Although the vote in favour of the canal scheme was overwhelming and the scheme had been the subject of support and professional publicity and lobbying for many years by the hugely effective Cotswold Canals Trust, inevitably there were dissenting voices, perhaps largely from parts of the district away from the route of the canal. Mike Thompson, the Society's former consultant, let me have the December 22nd issue of Stroud Life which quotes one Councillor describing the canal scheme as 'an extremely expensive cycle track and palatial duck pond.' Why do they never learn from experience elsewhere or do they think that Stalybridge is 'up north' which is 'too grim' to even consider?

Sleaford Navigation
A new £160,000 lifting footbridge across the River Slea in the centre of Sleaford was hoisted into place on 29th December. The centre section of the bridge, supported by a bow-shaped girder, will lift to allow boats to pass when the navigation is ultimately restored into the town, although the bridge is currently isolated from navigable water by five unrestored locks. The new bridge replaces a low-level fixed bridge. The work has been managed by Lincolnshire County Council, part funded by a £50,000 Landfill Tax scheme together with money from the Lincolnshire Waterways Partnership, the Sleaford Navigation Trust and the Inland Waterways Association. A slipway for trail boats and a winding hole will follow.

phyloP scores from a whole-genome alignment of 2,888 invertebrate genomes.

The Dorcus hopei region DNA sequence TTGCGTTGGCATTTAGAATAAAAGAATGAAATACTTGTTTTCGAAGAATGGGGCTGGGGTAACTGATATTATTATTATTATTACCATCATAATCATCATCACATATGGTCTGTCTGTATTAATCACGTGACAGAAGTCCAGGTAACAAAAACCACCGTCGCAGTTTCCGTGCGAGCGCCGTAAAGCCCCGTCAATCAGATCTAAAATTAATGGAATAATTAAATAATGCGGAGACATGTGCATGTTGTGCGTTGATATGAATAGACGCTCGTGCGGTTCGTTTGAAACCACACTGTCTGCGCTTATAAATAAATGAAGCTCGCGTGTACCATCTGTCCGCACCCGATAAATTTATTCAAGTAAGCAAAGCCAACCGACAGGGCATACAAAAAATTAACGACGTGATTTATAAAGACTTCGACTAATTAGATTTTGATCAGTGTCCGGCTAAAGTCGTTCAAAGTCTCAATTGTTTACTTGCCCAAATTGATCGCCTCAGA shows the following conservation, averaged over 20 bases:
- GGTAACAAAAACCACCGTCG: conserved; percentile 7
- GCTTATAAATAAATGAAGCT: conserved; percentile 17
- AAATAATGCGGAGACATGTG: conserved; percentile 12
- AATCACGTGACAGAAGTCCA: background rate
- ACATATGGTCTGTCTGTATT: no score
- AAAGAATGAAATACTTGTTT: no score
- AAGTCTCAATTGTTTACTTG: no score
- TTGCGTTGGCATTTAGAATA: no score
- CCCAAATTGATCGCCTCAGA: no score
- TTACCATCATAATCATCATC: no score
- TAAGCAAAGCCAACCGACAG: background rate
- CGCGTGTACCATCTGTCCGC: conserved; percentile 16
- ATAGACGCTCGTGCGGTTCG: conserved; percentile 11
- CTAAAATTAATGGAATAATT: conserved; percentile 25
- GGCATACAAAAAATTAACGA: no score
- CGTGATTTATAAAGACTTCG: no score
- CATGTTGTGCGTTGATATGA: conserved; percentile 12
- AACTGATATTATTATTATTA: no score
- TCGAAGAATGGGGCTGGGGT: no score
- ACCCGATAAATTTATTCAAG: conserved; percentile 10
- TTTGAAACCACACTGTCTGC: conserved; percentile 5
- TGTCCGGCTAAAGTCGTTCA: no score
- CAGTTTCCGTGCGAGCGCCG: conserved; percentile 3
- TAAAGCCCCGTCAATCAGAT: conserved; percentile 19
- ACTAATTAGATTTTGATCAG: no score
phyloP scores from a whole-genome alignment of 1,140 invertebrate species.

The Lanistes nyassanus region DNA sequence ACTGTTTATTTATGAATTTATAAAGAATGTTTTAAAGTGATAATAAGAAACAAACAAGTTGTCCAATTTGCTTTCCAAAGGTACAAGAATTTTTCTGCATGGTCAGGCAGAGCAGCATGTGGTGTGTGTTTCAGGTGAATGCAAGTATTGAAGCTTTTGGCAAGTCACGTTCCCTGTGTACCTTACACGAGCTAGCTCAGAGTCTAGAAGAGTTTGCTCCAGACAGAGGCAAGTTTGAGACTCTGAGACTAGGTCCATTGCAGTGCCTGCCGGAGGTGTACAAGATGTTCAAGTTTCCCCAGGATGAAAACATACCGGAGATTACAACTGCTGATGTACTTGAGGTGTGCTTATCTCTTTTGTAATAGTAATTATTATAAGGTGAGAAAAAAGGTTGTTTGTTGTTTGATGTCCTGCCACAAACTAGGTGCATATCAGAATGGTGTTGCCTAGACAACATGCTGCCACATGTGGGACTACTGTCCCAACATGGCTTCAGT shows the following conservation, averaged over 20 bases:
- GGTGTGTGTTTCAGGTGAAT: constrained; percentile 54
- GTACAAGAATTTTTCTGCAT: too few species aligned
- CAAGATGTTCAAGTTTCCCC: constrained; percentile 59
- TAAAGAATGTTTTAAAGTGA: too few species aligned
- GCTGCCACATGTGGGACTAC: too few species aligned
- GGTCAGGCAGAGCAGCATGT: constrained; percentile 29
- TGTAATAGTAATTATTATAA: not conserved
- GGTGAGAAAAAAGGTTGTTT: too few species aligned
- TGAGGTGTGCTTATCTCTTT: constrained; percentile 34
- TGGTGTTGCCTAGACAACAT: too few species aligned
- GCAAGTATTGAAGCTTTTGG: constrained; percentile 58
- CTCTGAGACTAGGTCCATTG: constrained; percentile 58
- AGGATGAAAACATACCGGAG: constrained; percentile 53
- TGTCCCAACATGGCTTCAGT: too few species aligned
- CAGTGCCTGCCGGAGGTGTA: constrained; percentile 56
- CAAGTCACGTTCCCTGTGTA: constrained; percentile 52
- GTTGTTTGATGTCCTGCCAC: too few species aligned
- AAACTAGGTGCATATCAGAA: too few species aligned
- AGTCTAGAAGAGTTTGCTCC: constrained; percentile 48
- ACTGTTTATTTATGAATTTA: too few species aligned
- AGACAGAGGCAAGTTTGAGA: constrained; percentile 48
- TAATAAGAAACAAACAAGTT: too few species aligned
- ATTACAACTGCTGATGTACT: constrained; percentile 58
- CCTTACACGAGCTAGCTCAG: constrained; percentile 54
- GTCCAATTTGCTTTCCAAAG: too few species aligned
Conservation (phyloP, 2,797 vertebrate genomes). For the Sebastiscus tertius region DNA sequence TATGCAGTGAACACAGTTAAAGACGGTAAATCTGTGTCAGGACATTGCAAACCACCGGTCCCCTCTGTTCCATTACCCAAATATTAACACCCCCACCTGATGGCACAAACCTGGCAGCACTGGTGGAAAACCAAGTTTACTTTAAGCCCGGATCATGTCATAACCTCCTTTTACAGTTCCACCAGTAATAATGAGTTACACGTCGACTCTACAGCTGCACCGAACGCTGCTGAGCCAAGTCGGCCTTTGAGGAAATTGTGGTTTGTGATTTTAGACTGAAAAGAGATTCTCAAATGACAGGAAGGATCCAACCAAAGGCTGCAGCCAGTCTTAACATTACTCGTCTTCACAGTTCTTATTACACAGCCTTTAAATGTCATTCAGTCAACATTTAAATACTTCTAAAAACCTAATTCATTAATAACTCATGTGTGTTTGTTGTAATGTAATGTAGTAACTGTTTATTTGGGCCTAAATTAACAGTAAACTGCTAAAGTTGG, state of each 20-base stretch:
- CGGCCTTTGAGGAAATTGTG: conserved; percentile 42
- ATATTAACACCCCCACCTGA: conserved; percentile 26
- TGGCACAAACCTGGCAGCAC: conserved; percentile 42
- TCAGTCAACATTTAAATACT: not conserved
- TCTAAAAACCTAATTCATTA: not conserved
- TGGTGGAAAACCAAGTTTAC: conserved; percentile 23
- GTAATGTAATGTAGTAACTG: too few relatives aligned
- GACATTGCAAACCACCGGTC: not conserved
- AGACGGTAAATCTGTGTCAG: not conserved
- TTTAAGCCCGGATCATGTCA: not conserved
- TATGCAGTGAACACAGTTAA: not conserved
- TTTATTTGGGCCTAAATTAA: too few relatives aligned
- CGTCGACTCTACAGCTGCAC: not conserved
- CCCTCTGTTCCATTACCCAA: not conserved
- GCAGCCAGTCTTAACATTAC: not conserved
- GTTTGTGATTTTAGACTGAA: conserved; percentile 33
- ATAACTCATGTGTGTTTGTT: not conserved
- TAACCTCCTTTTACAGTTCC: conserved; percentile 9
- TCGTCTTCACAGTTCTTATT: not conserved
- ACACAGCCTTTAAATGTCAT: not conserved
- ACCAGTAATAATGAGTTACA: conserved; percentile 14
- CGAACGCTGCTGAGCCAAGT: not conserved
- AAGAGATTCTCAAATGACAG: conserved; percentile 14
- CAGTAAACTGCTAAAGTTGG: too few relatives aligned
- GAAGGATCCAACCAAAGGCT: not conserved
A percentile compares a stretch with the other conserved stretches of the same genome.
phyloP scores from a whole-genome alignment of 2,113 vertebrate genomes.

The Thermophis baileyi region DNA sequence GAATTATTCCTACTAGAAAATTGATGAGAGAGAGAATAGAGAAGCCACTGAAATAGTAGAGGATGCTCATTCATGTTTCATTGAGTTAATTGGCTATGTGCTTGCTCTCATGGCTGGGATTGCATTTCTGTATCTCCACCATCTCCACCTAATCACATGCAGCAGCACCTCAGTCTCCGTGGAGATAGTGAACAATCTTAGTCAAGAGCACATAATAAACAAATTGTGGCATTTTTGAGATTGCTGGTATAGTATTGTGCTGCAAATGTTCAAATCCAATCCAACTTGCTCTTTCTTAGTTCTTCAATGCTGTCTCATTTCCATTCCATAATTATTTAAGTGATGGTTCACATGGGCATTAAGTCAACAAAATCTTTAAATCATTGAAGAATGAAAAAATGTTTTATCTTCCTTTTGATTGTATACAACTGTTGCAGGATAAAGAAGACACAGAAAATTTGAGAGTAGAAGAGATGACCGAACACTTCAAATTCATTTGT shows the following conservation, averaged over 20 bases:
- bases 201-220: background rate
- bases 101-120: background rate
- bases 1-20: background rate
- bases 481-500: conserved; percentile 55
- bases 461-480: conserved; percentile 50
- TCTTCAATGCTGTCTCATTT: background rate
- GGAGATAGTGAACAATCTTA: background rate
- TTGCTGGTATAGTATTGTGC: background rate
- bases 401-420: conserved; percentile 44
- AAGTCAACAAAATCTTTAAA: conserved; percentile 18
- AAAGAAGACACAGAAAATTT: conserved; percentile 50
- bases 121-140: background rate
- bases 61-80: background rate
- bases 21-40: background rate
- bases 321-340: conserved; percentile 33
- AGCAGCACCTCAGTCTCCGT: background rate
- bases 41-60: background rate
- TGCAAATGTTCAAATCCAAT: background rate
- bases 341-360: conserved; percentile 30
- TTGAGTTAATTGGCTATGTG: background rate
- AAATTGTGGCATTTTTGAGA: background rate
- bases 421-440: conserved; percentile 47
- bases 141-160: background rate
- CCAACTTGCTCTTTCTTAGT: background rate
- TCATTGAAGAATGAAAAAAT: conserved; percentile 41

Uttoxeter Canal
The Caldon and Uttoxeter Canals Trust has been offered a grant of £5,000 by the Inland Waterways Association to help pay for an initial feasibility study into the restoration of the Uttoxeter Canal.
The original alignment of the canal between the Caldon Canal at Froghall through Oakamoor to Alton was protected as a result of being filled in as early as 1849 to build the Churnet Valley railway (itself long since closed and with proposals to also extend the existing heritage railway).